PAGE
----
% % % 177%
Government (Q3) 28 60 12 -32
Blair (Q4) 31 60 9 -29
Cameron (Q5) 31 16 53 +15
Brown (Q6) 47 36 17 +11

Q7 What would you say is the most important issue facing Britain today? (Spontaneous)Q8 What do you see as other important issues facing Britain today? (Spontaneous)Base: 1,006 British adults 18+

  Q7 Q7/8
  % %
Defence/foreign affairs/international terrorism 19 34
National Health Service/Hospitals 10 33
Race relations/immigration/immigrants 17 30
Crime/law & order/violence/vandalism 10 28
Education/schools 6 25
Pensions/social security 3 13
Economy/economic situation 5 11
Unemployment/factory closure/lack of industry 3 9
Pollution/environment 3 8
Taxation 2 7
Drug abuse 3 6
Housing 2 6
Poverty/inequality 2 6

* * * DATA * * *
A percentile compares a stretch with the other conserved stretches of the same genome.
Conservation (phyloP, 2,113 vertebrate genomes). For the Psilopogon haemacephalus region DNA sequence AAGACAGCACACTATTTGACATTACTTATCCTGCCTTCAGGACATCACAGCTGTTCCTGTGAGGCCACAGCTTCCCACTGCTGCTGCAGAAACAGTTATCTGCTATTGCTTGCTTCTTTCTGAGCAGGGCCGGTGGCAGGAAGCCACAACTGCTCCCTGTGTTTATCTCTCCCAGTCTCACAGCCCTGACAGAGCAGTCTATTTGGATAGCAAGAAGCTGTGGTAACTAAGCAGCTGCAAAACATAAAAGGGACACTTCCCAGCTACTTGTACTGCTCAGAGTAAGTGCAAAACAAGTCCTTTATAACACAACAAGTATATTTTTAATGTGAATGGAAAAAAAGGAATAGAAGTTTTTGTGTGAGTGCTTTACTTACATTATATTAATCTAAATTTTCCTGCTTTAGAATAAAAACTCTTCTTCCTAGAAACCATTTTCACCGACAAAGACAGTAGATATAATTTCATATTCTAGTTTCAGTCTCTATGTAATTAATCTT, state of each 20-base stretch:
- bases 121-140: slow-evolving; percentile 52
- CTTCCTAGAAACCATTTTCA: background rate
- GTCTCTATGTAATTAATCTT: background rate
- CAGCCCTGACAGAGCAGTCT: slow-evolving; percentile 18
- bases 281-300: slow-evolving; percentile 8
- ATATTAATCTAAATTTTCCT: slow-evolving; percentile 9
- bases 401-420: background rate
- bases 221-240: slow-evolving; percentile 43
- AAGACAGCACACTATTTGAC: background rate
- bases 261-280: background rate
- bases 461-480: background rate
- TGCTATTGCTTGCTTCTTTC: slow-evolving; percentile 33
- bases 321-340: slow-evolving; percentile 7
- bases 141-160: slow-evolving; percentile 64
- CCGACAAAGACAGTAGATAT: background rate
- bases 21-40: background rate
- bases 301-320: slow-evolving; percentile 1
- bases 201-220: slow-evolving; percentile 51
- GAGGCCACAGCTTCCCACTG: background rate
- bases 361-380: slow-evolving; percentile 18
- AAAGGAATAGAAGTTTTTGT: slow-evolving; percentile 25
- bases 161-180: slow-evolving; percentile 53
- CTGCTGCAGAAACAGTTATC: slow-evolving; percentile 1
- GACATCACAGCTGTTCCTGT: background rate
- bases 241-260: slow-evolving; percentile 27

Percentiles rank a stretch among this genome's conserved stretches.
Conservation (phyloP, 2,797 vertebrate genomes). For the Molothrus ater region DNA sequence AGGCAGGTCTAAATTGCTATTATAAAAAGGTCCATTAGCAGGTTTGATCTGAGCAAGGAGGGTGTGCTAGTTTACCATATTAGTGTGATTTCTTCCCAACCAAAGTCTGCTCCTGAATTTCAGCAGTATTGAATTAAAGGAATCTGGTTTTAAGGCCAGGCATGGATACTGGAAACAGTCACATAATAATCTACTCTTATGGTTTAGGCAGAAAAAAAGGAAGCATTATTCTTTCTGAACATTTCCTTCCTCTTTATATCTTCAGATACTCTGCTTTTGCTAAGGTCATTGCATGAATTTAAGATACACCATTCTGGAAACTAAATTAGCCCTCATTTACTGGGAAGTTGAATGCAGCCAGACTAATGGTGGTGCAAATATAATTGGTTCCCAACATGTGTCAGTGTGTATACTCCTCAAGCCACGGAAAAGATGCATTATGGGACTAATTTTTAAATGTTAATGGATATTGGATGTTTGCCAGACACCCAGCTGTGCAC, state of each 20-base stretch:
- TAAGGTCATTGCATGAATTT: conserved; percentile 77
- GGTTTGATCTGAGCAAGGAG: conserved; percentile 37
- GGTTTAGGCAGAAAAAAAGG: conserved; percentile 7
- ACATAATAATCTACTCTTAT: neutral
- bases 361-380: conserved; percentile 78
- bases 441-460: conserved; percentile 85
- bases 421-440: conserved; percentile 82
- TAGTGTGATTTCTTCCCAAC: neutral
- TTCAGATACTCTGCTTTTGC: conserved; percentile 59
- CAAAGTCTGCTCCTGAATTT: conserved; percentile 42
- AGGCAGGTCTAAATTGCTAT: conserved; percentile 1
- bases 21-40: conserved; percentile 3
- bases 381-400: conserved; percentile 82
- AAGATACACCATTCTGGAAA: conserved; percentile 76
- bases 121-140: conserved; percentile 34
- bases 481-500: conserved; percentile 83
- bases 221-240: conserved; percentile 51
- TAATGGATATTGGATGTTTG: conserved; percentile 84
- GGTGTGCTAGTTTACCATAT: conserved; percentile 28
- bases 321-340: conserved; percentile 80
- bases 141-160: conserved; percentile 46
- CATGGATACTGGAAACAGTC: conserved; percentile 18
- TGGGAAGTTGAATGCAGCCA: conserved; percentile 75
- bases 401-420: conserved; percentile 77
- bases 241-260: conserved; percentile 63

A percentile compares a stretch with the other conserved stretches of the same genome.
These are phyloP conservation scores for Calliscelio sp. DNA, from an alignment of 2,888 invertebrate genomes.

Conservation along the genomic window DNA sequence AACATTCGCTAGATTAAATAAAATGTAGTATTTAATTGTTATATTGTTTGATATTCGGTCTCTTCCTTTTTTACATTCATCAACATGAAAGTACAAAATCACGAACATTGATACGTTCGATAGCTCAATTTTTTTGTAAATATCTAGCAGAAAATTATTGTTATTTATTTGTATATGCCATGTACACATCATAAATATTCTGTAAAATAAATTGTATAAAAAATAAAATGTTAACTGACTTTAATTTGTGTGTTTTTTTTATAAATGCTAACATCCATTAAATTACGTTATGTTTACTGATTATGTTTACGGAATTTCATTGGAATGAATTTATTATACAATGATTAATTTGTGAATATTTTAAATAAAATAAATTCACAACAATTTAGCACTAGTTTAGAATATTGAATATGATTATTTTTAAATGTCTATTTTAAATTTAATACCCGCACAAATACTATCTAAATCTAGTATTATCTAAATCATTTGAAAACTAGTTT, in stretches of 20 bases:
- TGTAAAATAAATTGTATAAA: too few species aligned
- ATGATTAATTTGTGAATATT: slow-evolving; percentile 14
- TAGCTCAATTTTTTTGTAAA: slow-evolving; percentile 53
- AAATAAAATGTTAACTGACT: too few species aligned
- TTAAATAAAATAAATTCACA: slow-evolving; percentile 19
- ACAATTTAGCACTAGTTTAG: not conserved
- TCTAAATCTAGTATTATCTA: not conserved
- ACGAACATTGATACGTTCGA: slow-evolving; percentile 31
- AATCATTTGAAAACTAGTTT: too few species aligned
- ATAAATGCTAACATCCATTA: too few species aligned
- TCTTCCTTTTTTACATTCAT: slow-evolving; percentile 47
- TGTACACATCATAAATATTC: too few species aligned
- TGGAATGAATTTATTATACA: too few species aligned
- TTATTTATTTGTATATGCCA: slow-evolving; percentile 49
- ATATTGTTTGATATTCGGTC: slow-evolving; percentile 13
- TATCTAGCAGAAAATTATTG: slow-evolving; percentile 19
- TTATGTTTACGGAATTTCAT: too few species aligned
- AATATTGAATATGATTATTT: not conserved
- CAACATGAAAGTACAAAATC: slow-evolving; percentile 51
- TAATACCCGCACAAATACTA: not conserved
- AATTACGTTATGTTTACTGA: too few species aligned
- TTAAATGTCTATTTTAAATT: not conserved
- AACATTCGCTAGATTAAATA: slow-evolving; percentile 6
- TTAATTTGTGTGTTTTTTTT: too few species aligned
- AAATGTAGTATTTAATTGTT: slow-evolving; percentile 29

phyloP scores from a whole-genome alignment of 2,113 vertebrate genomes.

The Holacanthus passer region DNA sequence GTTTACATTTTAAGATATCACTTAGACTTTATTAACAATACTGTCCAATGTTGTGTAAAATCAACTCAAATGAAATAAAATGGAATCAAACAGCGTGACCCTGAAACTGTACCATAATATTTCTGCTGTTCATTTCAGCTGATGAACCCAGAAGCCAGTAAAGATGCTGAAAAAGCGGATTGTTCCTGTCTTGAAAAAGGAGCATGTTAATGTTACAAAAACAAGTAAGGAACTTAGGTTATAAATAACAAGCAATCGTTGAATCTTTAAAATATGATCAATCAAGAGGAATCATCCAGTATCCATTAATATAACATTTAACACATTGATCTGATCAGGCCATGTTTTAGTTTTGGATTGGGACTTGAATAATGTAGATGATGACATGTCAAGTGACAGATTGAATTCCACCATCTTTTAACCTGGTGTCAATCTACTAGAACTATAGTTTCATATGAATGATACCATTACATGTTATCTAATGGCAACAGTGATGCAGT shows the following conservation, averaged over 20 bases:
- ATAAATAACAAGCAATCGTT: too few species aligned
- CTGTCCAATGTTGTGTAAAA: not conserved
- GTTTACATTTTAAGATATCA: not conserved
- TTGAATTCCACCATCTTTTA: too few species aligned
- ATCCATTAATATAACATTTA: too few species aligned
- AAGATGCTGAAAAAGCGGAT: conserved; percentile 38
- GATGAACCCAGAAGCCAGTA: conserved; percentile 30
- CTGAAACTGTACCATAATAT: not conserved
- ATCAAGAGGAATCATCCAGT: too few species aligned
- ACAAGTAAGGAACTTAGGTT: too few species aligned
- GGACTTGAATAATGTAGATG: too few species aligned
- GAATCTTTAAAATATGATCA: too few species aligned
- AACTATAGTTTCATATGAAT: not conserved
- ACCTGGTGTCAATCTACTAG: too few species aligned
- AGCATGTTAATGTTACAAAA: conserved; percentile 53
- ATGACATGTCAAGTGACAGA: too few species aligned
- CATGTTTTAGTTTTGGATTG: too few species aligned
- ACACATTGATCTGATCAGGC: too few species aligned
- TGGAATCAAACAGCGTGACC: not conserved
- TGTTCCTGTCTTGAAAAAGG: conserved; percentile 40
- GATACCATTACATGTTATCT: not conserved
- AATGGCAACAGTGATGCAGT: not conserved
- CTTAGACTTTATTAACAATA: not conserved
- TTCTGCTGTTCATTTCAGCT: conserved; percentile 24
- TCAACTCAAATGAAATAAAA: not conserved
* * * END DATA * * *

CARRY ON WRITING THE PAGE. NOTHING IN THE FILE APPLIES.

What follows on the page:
Morality/individual behaviour 1 5
Common Market/EU/Europe/EURO/Constitution 1 3
Petrol prices/fuel 1 3
Local government/council tax * 3
Transport/public transport * 3
Low pay/minimum wage/fair wages 1 2
Nuclear weapons/nuclear war/disarmament 1 2
Inflation/prices * 2
Countryside/rural life * 1
Scottish/Welsh Assembly/Devolution Constitutional reform * 1
Northern Ireland * *
Pound/exchange rate/value of pound * *
Privatisation * *
AIDS 0 *
Animal welfare 0 *
Foot and mouth outbreak/farming crisis 0 *
GM/GM (Genetically Modified) foods 0 *
Trade unions/strikes 0 *
Other 6 16
Don't know 5 3

Q9 Do you think that the general economic condition of the country will improve, stay the same, or get worse over the next 12 months?Base: 1,006 British adults 18+

  %
Improve 11
Stay the same 45
Get worse 39
Don't know 5
Economic Optimism Index [EOI] -28

Q10 And how likely would you be to vote in an immediate General Election, on a scale of 1 to 10, where 10 means you would be absolutely certain to vote, and 1 means that you would be absolutely certain not to vote?Base: 1,958 British adults 18+

  %
10 -- absolutely certain to vote 58
9 6
8 7
7 4
6 3
5 6
4 2
3 2
2 2
1 -- absolutely certain not to vote 10
Don't know 1
Refused 0

More insights about Public Sector